I’ve learned a lot of things over the years. After 20 years of vocational ministry, it’s easy to see your missteps and missed opportunities. I could write a book on the 10-20 things I’ve learned that I wish I had known when I started. However, there is one thing that stands out from among the rest. There is one lesson I learned that outweighs them all. Here are 20 years of experience in two sentences:

Never do ministry alone. Find your tribe.

I’ve read a lot of books on ministry. I’ve gotten two degrees. I’ve attended dozens of conferences. All of these things have pushed me, grown me and have expanded my capacity for leadership and ministry. But nothing has helped me more in ministry than my tribe.

In the past decade, my tribe has played a major role in my personal and ministry life.

  • I’ve walked out of leadership team meetings confused and frustrated. Our ministry was facing challenges we didn’t know how to overcome. On more than one occasion, I’ve been able to email my tribe and ask for their take on our problem. The next day, I was able to come back to my team with several fresh and new suggestions that helped us make better decisions.
  • I’ve experienced deep frustration and challenges in my job. I was having a hard time knowing if it was something I needed to press into or if it was something that required me to leave. Having a handful of people who knew me and knew ministry was the most important resource in the world. On more than one occasion, I had people who loved me who told me that I needed to get over myself.
  • I’ve experienced that feeling of being creatively stuck. I’ve gotten stuck writing a message, planning an event or organizing a meeting. It’s been life-giving to be able to send a text to a small group of individuals and ask for ideas and get several new perspectives. Some of my best sermons, projects, and events have been collaborative efforts.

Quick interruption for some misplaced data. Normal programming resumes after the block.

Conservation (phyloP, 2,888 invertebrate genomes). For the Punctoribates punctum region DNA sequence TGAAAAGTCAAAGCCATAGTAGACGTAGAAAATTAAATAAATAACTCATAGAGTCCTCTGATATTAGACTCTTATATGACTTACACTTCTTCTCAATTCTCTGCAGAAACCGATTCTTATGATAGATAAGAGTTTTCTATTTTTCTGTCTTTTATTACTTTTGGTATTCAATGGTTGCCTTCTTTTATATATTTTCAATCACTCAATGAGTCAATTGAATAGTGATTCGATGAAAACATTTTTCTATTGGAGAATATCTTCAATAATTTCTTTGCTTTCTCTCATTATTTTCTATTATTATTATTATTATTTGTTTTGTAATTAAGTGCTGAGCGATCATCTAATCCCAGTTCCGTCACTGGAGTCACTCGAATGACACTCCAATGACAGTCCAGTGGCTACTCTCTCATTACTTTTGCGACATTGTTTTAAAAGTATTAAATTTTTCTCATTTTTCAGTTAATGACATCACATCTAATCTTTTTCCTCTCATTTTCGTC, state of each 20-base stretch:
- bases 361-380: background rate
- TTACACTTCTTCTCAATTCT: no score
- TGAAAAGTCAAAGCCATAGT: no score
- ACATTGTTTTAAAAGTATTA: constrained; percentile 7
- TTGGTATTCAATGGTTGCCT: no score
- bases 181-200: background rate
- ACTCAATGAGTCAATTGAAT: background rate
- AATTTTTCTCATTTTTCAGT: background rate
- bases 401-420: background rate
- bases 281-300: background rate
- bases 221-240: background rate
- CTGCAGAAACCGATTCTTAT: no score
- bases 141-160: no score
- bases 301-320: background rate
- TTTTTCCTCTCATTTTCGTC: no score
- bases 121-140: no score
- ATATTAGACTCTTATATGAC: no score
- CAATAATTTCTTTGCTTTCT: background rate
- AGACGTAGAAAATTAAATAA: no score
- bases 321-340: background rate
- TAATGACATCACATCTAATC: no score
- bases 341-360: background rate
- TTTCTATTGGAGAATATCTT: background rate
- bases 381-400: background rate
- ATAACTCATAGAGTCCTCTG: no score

Everyone needs a tribe. Everyone needs a network of people who know you and know your ministry. So, what’s next? I have two suggestions:

  1. Do you already have a tribe? Push into your community even more. Set aside a little extra time to connect. Schedule a couple of calls to talk through current ministry challenges. I’ve found that every investment I’ve made in my tribe has been worthwhile.
  2. Are you without a tribe? Make finding a tribe your priority. Join several online communities (facebook) and get involved in the conversation. Ask questions. Be curious. You’ll be surprised how quickly conversations will gather momentum and lead to emails and phone calls.

Where do you start? Simply search for your ministry on facebook and see what tribes come up. Your curriculum provider probably has a facebook group. There are ministry groups of every shape, size, and flavor. Join them all, begin to engage and you’ll see where the connections lead you. Let me tell you about a few groups I recommend:

If you’re a NextGen Pastor, there’s no community like the iamnextgen Facebook group. Actually, it might be the only NextGen group in existence. With nearly 500 members, the conversation is active and so helpful. Click here to request access (warning, you have to actually be a NextGen Pastor to join).

If you’re a Preschool Director, you’re going to love the preschool ministry leader Facebook group. A few of my favorite preschool leaders and I just created the group and we’re really excited about it. We’ve been assembling some of the best and brightest preschool leaders we can find. Click here to request access.

This group is so new, joining it is going to put you on the ground floor of something really incredible, trust me. I know of very few communities exclusively dedicated to the lower elementary and preteen ministry tribe that isn’t specific to a curriculum. I’m looking forward to some amazing conversations. Click here to request access.